North Korean leader Kim Jong-il 311 r.
(photo credit: REUTERS)
Imagine a game in which you’re walking on the edge of a cliff chained by the
ankle to someone else. The first to cave into fear loses. What is the best
strategy for winning?
Well, one surefire way is to head straight for the cliff’s
edge. Increase the shared risk steadily, convincing your adversary that you are
crazy, that you are willing to die and take him with you. Your enemy will
inevitably give up. It is called brinkmanship and it works in the world of
foreign relations. Just look at North Korea.
Because Pyongyang has the
bomb, it has gotten away with bullying South Korea and intimidating large
swathes of Asia.
In March, 2010 Pyongyang sank a South Korean patrol
vessel, killing 46 on board. In November, 2010 it displayed a previously
undisclosed, state-of-the-art uranium enrichment facility to a visiting American
scientist and exchanged artillery fire with the South, killing two marines and
wounding 20 others.
Backing down to North Korean aggression emboldens the
country’s hardliners. Retaliation could do the same. And since North
Korea has the bomb, it cannot be taken lightly.
In the last year or so,
North Korea has been relatively quiet. However, the death of Kim Jong-il has
revived the old dilemmas and fears of dealing with a dictatorship that augments
its influence with nuclear capability.
How will North Korea succeed in
making the transferral of power to Kim’s virtually unknown youngest son, King
Yong-un? Uncertainty is rampant regarding the country’s nuclear intentions and
the prospects, if any, for a new relationship with the world beyond North Korean
Trepidation deepened when the South Korean news agency reported
that, before the announcement of Kim’s death – two days after the fact – North
Korea tested an unspecified number of short-range missiles.
abundantly apparent that the sole reason North Korea commands so much influence,
and arouses such fear, is because it has the bomb.
The country has
literally been sacrificed for the sake of developing its military – and atomic –
capabilities. In the process, many North Koreans have been reduced to near
starvation. The country has no real industry to speak of. It cannot offer
significant economic ties or technological advances.
policy of brinkmanship, backed up by its nuclear capabilities has put it on the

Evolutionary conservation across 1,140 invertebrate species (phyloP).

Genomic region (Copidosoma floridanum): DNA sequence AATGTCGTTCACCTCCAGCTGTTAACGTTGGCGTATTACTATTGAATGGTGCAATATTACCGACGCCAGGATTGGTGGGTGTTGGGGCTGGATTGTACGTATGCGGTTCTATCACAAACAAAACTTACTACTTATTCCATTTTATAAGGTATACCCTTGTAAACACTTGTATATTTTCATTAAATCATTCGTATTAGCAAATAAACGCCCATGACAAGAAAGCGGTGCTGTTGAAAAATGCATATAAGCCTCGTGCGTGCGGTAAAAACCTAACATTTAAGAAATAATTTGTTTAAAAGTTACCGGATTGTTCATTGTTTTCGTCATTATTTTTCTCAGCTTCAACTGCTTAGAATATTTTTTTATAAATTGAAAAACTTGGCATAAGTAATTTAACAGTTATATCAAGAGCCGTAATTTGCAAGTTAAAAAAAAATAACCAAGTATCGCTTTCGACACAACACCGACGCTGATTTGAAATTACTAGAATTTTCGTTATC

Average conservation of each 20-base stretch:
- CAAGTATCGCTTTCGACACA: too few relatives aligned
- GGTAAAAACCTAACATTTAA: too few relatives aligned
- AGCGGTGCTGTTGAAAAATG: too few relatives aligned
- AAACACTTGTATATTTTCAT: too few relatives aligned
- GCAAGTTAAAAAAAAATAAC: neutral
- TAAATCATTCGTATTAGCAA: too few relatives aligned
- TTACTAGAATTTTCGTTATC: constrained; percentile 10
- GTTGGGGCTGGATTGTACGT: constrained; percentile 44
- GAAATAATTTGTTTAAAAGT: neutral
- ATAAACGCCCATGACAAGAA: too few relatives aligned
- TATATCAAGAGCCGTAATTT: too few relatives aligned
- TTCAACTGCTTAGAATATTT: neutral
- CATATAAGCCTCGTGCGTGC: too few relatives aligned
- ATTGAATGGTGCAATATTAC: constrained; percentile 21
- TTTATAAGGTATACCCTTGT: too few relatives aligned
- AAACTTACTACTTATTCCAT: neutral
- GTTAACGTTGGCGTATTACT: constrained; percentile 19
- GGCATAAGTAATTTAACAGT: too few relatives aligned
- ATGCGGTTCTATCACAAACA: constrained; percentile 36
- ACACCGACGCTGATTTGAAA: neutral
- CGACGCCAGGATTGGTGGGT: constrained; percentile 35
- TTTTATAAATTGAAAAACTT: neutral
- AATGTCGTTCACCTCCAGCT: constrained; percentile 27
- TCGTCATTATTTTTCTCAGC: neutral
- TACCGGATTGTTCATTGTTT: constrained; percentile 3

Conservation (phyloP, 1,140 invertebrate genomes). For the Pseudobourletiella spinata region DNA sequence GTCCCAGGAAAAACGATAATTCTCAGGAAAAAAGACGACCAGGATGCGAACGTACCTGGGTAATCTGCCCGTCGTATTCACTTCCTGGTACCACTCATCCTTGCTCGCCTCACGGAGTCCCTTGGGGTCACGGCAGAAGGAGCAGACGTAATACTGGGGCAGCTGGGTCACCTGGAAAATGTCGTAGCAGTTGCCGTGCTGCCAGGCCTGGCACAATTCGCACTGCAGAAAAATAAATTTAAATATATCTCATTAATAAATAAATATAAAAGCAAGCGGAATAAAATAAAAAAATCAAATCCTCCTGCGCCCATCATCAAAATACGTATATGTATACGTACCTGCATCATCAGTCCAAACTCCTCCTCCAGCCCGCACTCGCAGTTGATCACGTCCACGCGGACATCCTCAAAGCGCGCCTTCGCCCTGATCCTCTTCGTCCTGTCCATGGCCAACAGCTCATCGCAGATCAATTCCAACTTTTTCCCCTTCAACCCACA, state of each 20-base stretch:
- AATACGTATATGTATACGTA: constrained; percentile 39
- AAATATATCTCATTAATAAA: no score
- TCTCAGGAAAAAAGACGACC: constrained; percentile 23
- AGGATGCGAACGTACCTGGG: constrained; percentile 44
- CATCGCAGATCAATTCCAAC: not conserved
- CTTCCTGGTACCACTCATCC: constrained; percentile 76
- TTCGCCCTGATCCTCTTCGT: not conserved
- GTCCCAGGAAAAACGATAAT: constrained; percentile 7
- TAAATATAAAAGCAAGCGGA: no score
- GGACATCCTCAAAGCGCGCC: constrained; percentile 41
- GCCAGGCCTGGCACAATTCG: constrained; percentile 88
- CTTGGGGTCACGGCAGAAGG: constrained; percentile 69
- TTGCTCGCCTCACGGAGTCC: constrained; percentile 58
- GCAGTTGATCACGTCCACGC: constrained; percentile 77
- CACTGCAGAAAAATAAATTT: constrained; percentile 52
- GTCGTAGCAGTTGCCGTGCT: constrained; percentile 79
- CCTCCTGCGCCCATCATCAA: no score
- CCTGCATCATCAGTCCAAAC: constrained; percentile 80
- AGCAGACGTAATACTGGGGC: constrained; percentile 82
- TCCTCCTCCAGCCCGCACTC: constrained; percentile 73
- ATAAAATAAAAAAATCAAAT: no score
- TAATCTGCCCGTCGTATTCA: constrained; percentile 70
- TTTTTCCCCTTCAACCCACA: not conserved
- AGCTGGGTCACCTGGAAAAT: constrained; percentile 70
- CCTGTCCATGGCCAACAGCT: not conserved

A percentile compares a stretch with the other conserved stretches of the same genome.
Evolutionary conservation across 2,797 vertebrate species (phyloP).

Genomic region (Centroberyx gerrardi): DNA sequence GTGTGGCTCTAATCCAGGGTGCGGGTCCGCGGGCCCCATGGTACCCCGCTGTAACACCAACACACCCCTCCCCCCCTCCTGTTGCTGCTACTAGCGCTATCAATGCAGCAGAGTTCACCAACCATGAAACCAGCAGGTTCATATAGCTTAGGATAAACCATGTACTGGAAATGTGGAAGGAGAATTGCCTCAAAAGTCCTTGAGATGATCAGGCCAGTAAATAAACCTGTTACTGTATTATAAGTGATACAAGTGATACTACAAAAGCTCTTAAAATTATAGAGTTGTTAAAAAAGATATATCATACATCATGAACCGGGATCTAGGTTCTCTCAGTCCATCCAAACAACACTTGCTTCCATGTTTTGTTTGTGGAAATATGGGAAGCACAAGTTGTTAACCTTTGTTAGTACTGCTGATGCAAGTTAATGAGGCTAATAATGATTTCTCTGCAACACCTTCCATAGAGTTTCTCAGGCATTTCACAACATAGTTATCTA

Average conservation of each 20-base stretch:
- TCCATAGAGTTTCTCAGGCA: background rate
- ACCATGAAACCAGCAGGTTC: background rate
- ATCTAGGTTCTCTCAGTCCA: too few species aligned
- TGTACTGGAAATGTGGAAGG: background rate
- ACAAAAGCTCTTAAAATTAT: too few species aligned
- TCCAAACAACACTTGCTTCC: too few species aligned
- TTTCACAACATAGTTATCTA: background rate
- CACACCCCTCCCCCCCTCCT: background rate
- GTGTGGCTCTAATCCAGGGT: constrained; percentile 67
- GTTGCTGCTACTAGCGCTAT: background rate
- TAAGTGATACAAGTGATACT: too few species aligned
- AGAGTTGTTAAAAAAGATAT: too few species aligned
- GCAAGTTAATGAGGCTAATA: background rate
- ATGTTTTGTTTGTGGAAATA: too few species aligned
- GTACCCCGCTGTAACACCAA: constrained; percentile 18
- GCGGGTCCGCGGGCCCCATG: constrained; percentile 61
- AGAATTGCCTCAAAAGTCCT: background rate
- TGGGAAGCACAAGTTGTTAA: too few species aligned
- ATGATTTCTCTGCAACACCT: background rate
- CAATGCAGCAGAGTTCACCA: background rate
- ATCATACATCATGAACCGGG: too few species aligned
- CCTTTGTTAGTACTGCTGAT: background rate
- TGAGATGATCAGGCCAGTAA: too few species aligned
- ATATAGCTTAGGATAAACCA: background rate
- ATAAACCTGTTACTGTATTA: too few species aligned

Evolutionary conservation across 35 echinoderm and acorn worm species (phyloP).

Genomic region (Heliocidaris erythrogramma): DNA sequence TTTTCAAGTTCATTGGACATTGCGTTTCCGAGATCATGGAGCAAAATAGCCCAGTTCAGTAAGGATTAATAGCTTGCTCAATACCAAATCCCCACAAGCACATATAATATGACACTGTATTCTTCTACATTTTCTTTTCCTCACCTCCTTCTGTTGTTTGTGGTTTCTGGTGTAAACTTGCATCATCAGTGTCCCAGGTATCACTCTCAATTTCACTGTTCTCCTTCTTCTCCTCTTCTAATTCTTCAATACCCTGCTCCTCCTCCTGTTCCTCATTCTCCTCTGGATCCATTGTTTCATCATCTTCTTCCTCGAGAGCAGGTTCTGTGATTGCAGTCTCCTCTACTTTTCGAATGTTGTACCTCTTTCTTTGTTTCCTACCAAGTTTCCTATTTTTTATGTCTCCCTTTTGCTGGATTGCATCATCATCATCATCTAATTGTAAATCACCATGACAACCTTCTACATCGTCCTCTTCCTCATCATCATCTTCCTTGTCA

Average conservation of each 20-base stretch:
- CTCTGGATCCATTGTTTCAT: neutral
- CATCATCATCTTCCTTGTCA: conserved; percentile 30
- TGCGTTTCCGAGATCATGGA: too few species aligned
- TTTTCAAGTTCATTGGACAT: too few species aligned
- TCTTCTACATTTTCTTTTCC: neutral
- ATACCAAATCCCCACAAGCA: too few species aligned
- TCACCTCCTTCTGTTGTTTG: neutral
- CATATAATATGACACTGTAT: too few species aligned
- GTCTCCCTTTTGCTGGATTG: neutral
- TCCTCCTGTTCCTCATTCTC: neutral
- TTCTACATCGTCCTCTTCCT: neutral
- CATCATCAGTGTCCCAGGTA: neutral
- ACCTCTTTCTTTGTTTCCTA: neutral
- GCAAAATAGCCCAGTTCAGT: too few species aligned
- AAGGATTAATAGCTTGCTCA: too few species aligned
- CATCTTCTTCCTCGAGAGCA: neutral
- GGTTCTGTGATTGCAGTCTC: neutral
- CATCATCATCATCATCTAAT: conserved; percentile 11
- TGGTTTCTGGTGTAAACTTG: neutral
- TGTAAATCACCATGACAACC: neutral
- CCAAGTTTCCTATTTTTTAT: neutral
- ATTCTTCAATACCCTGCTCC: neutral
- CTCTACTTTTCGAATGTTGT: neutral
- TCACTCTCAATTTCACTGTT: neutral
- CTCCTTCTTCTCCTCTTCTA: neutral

map. If not for its bomb, few in the world would be aware of the ailing Kim’s
death, reportedly the result of a heart attack.
Because North Korea
managed to obtain nuclear capability, it has become one of the world’s biggest
worries. Without the bomb it would be a non-entity.
Though its economy is suffering from international boycotts
designed to prevent it from developing the bomb, many countries, including in
Europe – attracted not only by Iranian oil, but also by its vibrant industries –
have been tempted to do business. Its people are relatively educated and
industrious. Even without the bomb, Iran has exerted a decisive influence in the
region, from Iraq and Lebanon to Gaza.
Imagine Iran with a
Ominous in this context is Ahmadinejad’s Holocaust
“I take Holocaust denial as Holocaust affirmation,” journalist
Christopher Hitchens, who passed away Thursday, once said of Iran’s leader.
“People who say it didn’t happen are people who wish it would happen
Now how is that for brinkmanship?
Kim was right when he said last
month that “a dangerous situation currently prevails in the Middle East, where a
new war could break out.”
But it is not because, as he claimed, the US
and Israel suffer from a “combative delirium” – rather it is because Iran is
liable to exploit nuclear capability to intimidate the region, like North Korea
has done on the Korean peninsula.
On the occasion of Kim’s death, with
all the uncertainties and fears it has aroused – including in neighboring
countries such as China, which has been so reluctant to impose sanctions on Iran
– the international community should meditate on the potential dangers of a
world in which the Islamic Republic has nuclear capability – and do everything
possible to prevent it from happening.